People studying the provenance of various legends and myths usually trace back the idea of the sword in the stone (in Arthurian legend) to the hagiography of St. Galgano Guidotti, whose feast is today. St. Galgano was a twelfth-century saint. He was a knight, and said to be rather arrogant and ruthless, but one day his horse refused to be guided and ran up to the hill of Montesiepe, where he had a vision of the Archangel Michael. In response, he drove his sword into a rock, which, it is said, it went through as if it were butter, and fused with the stone. There he started a hermitage, the Rotonda at Montesiepe (which was later given to the Cistercians), and there you can see the sword even today.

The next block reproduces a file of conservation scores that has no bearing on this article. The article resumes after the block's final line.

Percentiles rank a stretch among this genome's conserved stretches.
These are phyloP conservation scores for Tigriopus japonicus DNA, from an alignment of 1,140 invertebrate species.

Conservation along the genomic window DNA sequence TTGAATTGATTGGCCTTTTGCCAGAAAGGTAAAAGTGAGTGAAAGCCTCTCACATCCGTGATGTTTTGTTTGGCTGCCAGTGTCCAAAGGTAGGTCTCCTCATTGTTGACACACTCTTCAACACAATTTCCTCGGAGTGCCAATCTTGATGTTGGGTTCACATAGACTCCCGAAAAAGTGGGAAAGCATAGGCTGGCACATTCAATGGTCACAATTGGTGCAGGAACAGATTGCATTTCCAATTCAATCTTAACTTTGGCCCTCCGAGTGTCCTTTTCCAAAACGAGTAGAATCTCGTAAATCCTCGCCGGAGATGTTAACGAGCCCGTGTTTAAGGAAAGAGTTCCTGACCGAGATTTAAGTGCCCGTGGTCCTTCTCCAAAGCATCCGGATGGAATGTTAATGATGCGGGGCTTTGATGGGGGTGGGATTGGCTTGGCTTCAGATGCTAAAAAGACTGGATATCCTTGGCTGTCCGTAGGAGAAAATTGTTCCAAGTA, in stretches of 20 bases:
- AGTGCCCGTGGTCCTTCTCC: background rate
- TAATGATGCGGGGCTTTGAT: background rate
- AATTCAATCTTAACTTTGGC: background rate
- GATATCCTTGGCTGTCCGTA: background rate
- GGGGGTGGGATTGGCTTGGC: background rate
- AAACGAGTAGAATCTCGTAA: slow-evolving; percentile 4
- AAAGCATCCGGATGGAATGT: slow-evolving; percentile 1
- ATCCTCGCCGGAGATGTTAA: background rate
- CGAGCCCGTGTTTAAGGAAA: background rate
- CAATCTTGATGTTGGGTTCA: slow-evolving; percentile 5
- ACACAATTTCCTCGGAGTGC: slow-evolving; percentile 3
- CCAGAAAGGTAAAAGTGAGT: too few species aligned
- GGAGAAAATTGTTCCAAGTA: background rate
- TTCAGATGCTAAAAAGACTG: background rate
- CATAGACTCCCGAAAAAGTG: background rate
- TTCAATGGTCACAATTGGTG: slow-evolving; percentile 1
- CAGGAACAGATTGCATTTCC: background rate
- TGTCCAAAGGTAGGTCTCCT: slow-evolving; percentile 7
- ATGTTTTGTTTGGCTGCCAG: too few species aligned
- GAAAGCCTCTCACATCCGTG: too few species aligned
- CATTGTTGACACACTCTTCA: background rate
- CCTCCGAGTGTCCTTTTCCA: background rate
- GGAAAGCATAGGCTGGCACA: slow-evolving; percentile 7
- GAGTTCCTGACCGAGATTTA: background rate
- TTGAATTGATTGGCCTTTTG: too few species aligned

Galgano lived during the period when the first formalized canonization process was being put into place, and thus, when he was canonized a few years after his death, he was one of the first to go through that process. For that reason we know more about his actual life than we probably would have otherwise known. (The earlier default process, by long local veneration, has many advantages, but, unlike the formal process often lets historical traces fade into the mists of legend.) When in the nineteenth century it became fashionable to be preemptively skeptical of legends like St. Galgano's -- i.e., not merely recognizing them as stories with accumulation and occasionally transformation, misunderstanding, and assimilation to other stories, but treating them as active fictions made up whole cloth unless it can be shown otherwise -- the sword was often assumed to be a modern forgery; but the sword is indeed medieval, and the basic story goes back almost to the life of St. Galgano himself. Were the sword to have vanished, people would doubtless now regard it as pure fiction; but, whatever one's explanation of how it got there, there actually is a sword in the stone.